The Jerry Pournelle series concludes with one of my favorite Niven and Pournelle collaborations, and, I think a book of some political prescience.
The desire to retreat from crime and social chaos is still with us: gated communities and billionaires buying bolt holes in New Zealand, and survivalist compounds in South Dakota.
And Alphabet’s plans for its workers sounds like a return to feudalism which, of course, is what this book is about.
This is the only work of Niven’s or Pournelle’s to appear in David Pringle’s Science Fiction: The 100 Best Novels (1985).
Pringle exhibits a bit of snark in his capsule review of the novel when he says
. . . memories of J. G. Ballard’s High-Rise intrude; but that is a novel which Niven and Pournelle are unlikely to have read.
I suspect that’s true of Pournelle, but Niven’s essay, “The Words in Science Fiction“, hints at fairly broad tastes in the genre.
This was the next novel Niven and Pournelle started after The Mote in God’s Eye, but it was put aside for other novels.
For the 2008 edition, they wrote an introduction, but I have not read it.
If you go to Pournelle’s website and patiently read the search results for “Oath of Fealty”, you’ll find many references to people still thinking about an urban arcology as a shelter in turbulent times.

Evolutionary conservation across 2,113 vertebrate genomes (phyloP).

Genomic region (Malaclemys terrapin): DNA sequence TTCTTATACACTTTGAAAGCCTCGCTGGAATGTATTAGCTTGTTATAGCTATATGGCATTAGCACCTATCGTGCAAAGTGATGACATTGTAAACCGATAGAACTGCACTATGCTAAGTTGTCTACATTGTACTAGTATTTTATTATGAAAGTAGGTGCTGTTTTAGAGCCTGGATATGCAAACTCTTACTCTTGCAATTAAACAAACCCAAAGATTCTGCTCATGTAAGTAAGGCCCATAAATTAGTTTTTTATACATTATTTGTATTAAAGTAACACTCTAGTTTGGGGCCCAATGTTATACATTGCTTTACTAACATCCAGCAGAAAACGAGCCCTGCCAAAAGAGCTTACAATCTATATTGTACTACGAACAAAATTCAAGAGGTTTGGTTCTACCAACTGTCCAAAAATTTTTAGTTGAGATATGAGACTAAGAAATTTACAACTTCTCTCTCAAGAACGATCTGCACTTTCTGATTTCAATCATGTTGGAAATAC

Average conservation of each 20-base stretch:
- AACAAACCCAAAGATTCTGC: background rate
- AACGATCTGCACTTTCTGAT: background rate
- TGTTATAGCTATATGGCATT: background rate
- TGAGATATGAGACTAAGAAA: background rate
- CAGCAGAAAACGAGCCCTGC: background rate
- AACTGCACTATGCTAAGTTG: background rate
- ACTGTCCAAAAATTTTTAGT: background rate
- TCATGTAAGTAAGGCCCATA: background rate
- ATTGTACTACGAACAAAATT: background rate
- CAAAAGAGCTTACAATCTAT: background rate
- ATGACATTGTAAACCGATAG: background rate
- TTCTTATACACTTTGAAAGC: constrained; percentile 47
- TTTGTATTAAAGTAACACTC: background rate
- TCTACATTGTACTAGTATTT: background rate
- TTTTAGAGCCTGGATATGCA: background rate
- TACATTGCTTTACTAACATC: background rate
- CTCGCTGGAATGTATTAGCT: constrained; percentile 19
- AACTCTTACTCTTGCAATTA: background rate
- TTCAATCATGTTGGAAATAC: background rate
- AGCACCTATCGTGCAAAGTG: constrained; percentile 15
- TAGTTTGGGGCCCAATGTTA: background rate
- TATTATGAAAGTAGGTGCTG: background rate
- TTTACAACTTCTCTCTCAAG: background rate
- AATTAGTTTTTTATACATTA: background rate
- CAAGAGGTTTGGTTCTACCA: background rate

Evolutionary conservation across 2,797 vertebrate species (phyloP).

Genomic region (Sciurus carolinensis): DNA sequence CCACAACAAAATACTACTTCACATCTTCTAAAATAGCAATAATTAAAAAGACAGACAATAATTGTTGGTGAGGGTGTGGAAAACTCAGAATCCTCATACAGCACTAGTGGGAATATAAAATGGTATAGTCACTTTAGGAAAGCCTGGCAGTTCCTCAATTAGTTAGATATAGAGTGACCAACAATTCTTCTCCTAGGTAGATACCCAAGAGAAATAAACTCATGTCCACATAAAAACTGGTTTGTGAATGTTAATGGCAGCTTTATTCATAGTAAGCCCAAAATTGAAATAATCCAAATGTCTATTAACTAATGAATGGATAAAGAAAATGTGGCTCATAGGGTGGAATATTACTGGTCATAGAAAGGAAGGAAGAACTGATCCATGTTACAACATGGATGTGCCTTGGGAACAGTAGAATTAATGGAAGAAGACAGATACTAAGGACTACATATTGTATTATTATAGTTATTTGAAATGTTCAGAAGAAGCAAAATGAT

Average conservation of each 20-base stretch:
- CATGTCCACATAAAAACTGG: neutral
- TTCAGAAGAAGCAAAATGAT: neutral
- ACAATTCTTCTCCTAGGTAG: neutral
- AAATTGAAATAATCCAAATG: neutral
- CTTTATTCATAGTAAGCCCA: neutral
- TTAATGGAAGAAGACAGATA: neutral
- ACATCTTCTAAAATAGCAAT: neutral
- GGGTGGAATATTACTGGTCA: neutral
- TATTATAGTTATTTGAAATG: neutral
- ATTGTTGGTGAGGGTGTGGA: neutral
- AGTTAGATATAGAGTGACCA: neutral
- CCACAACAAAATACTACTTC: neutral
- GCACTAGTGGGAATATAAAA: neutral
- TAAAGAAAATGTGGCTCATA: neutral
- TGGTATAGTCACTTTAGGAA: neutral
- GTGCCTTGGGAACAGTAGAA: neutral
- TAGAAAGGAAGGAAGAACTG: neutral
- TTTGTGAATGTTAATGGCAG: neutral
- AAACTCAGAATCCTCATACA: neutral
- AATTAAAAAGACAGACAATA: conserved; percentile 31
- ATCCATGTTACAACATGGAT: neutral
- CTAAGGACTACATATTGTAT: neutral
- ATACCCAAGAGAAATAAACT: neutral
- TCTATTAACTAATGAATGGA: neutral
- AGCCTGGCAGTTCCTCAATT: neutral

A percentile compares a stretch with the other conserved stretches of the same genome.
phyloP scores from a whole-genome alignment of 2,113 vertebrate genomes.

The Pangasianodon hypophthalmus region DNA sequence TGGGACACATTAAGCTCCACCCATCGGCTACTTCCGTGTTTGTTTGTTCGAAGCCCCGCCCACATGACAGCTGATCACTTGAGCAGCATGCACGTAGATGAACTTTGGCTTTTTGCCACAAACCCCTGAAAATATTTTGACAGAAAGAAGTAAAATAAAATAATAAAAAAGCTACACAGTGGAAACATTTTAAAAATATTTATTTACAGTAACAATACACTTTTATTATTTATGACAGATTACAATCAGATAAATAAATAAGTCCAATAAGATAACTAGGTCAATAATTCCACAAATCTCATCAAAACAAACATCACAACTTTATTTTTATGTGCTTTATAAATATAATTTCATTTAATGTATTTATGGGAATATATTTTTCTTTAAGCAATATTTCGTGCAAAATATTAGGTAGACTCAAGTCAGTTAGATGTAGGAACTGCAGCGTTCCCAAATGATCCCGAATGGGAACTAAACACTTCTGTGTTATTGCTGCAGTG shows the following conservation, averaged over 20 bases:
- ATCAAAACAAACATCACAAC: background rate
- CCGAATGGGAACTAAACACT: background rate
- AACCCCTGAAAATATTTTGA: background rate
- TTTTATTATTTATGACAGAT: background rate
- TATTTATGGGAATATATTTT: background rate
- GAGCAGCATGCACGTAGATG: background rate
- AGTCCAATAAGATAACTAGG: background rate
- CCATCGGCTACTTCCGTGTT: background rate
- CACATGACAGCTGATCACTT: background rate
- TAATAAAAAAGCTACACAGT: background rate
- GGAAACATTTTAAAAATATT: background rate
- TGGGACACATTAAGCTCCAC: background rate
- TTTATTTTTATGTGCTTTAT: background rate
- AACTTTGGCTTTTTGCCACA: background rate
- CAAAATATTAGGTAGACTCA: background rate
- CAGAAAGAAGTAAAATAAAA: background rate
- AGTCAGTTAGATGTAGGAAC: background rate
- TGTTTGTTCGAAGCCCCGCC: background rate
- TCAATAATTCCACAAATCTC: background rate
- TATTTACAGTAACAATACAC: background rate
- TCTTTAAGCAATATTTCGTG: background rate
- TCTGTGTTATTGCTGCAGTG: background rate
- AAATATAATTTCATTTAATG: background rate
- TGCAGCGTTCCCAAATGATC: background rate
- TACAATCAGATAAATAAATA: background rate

Raw Feed (1998): Oath of Fealty, Larry Niven and Jerry Pournelle, 1981.
This book was certainly shorter and better than the last Niven and Pournelle collaboration I read, Footfall.
It also stands as the most explicit endorsement of feudalism, a theme which appears in much of Pournelle’s solo work, particularly the John Christian Falkenberg series and a type of corporate feudalism of this novel also shows up in Pournelle’s High Justice (another title seemingly derived from medieval law) and, in a milder, more implicit way in Pournelle’s collaboration with Charles Sheffield, Higher Education.
The title derives from the medieval feudal oath between vassal and lord, and the novel’s plot of Todos Santos fighting for legal and economic independence from LA broadly reflects similar struggles between towns and medieval lords. [Yes, I’m aware that some medievalists argue that feudalism never existed. I just don’t accept the argument.]
That independence is never truly achieved. Indeed, Los Angeles’ reliance on Todos Santos (an emerging economic and social unit like the medieval towns) economically is used as leverage against the city. Continue reading